L.A.’s Historic Tail ‘o the Pup Hot Dog Stand, Seen in Dozens of Shows, Re-Opens in WeHo

·3-min read

From “Columbo,” “The Muppets” and “The Rockford Files” to “L.A. Story,” L.A.’s famous Tail ‘o the Pup hot dog stand has been part of the city’s cinematic history ever since it opened in 1946.

In fact, the year it opened, Variety mentioned the spot in a column, saying “Tail o’ the Pup, the fancy hotdog stand, now has a $1 frankfurter. With caviar!”

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There’s currently no caviar on the the dogs, but the new menu has something for everyone — classic dogs topped with bacon, jalapeno, sauerkraut and more; gluten-free corndogs, veggie dogs and a selection of beef and veggie burgers.

The iconic stand that was cleared away to make room for the construction of the Sofitel Hotel has now been moved to a spacious spot on Santa Monica Boulevard, just west of La Cienega, that adds indoor seating and an upstairs patio wrapped around the compact historic hotdog-shaped building. In the early part of the 20th century, restaurants in the shape of hotdogs, chili bowls, tamales, bulldogs and more — known as programmatic architecture — drew customers across Los Angeles. Though many are now gone, preservationists and L.A. history lovers are keeping up the fight to preserve the remaining few.

One of their most important allies is Bobby Green of the 1933 Group, who restored the Pup along with The Formosa and the Idle Hour, bringing the one-of-a-kind spots back to life with sensitive restorations and quality menus.

Devo visits Tail ‘o the Pup - Credit: Courtesy Tail 'O the Pup
Devo visits Tail ‘o the Pup - Credit: Courtesy Tail 'O the Pup

Courtesy Tail 'O the Pup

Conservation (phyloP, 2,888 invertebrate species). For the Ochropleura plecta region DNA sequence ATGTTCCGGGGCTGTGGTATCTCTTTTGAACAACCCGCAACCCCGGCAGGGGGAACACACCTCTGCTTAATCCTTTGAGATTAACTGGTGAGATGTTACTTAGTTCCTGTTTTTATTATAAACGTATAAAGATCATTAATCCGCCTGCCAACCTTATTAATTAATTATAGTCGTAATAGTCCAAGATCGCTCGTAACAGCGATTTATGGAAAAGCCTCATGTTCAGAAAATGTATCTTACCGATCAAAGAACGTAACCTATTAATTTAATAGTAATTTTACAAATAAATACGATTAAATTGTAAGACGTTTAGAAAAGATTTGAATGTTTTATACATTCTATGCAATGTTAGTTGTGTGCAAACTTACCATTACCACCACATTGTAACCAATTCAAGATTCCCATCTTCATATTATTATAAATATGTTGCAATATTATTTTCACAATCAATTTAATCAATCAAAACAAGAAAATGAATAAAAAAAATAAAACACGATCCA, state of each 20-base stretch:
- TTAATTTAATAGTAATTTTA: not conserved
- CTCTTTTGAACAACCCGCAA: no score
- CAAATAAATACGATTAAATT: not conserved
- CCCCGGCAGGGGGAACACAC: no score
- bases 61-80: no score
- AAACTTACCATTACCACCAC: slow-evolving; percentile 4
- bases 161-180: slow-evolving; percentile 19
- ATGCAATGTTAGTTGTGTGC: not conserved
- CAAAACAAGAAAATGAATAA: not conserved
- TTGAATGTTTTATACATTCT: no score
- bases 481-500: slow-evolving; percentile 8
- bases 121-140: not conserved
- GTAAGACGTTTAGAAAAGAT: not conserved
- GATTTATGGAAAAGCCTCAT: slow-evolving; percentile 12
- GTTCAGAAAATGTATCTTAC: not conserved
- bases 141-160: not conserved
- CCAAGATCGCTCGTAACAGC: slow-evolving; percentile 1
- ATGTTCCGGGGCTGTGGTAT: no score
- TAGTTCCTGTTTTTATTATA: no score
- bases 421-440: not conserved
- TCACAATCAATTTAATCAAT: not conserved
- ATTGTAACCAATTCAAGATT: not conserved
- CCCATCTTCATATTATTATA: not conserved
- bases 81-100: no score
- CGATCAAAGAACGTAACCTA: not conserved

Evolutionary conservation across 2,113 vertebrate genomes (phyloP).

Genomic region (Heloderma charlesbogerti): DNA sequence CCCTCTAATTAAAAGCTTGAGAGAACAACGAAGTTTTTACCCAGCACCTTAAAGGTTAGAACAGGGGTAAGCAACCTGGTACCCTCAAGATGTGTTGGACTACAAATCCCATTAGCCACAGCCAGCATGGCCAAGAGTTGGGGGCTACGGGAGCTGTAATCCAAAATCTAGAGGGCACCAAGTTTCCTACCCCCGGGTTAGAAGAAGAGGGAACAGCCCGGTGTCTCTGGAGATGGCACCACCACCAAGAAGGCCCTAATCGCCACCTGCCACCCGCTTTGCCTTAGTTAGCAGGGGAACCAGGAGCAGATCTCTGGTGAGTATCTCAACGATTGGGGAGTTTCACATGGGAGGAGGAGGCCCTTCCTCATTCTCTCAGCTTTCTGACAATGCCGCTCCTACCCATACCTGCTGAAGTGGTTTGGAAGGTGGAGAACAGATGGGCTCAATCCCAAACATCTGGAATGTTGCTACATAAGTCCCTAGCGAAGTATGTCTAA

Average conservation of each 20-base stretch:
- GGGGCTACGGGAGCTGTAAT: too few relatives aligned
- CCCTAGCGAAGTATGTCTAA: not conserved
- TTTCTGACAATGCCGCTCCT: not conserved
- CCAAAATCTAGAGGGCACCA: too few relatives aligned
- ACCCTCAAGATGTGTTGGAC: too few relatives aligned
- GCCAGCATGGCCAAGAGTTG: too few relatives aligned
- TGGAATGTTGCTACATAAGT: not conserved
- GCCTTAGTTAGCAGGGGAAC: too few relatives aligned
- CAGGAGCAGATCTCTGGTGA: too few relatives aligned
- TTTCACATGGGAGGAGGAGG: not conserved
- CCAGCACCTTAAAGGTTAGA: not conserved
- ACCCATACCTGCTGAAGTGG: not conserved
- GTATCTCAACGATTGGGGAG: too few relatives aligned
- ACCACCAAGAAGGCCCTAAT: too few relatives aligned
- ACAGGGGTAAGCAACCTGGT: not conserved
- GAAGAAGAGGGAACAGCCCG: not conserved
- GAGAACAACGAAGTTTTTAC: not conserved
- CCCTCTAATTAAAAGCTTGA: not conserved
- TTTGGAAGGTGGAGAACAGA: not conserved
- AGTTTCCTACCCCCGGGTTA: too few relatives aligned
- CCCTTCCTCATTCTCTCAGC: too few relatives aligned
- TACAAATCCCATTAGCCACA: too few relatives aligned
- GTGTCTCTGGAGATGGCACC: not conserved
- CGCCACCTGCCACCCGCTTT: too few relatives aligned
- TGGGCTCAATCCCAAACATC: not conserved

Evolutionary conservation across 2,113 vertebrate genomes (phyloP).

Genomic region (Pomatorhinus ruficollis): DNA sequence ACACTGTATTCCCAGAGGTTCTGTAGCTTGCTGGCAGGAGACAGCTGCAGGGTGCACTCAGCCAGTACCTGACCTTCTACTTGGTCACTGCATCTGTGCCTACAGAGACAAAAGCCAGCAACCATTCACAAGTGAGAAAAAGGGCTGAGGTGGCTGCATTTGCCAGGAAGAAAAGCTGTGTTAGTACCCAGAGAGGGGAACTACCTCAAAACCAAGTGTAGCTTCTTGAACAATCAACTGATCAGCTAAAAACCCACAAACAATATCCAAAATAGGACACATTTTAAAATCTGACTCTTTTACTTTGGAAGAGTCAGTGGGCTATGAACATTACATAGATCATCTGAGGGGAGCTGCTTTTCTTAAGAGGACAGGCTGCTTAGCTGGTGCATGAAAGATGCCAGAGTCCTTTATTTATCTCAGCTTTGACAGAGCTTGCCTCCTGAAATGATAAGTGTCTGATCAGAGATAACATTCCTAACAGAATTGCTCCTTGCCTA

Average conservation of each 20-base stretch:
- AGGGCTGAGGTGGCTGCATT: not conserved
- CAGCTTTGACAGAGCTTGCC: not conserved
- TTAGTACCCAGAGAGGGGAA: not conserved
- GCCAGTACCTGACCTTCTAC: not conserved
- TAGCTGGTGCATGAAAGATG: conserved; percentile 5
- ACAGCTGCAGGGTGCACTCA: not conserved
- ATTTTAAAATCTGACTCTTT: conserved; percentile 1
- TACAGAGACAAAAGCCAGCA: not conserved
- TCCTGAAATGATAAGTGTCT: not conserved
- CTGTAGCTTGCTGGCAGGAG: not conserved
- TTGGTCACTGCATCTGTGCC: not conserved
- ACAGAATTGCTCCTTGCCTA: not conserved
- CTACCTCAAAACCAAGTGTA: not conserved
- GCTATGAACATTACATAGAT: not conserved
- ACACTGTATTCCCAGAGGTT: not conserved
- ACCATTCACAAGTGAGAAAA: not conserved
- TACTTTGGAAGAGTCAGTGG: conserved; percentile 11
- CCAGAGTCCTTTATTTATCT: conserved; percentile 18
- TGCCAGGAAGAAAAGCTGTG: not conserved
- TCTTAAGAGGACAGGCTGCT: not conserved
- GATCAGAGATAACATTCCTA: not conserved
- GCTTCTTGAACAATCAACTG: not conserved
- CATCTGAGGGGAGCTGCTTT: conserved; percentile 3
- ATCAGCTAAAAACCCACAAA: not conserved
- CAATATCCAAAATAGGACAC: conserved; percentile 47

Green, who had been eating at the Pup since he was 10 years old, bought the stand from the family that owned it in 2018 and scoured the city for a space with sidewalk access and room for a patio where beer could be served. When the West Hollywood space became available, Green was excited to find out it was also the location of the Doors’ rehearsal studio where the band recorded “L.A. Woman.”

“What says L.A. more than that building?” asks Green.

The Pup itself was also a popular spot for celebrity photoshoots and visits. “Devo, the Go-Gos, the Stray Cats, Tattoo from ‘Fantasy Island,’ Sigourney Weaver — new celebrity photos pop up all the time,” Green says of the stand’s famous customers.

Also on the menu are shakes and soft-serve ice cream, chili cheese fries, beer and wine and of course, a dog-focused menu featuring Bowser Beer and a Doggy Pup. “We make our own spreads,” Green specifies.

So what’s next for Green and his efforts to keep L.A.’s iconic buildings intact? Are there any local more marvels of programmatic architecture on the chopping block that he’s considering? Green says he recently looked into acquiring the former Chili Bowl restaurant on Pico in West L.A., but the owners ultimately weren’t interested in working with him. For now he’s savoring the Pup’s rebirth as the top dog of L.A. landmarks.

Tail ‘o the Pup, 8512 Santa Monica Blvd., West Hollywood



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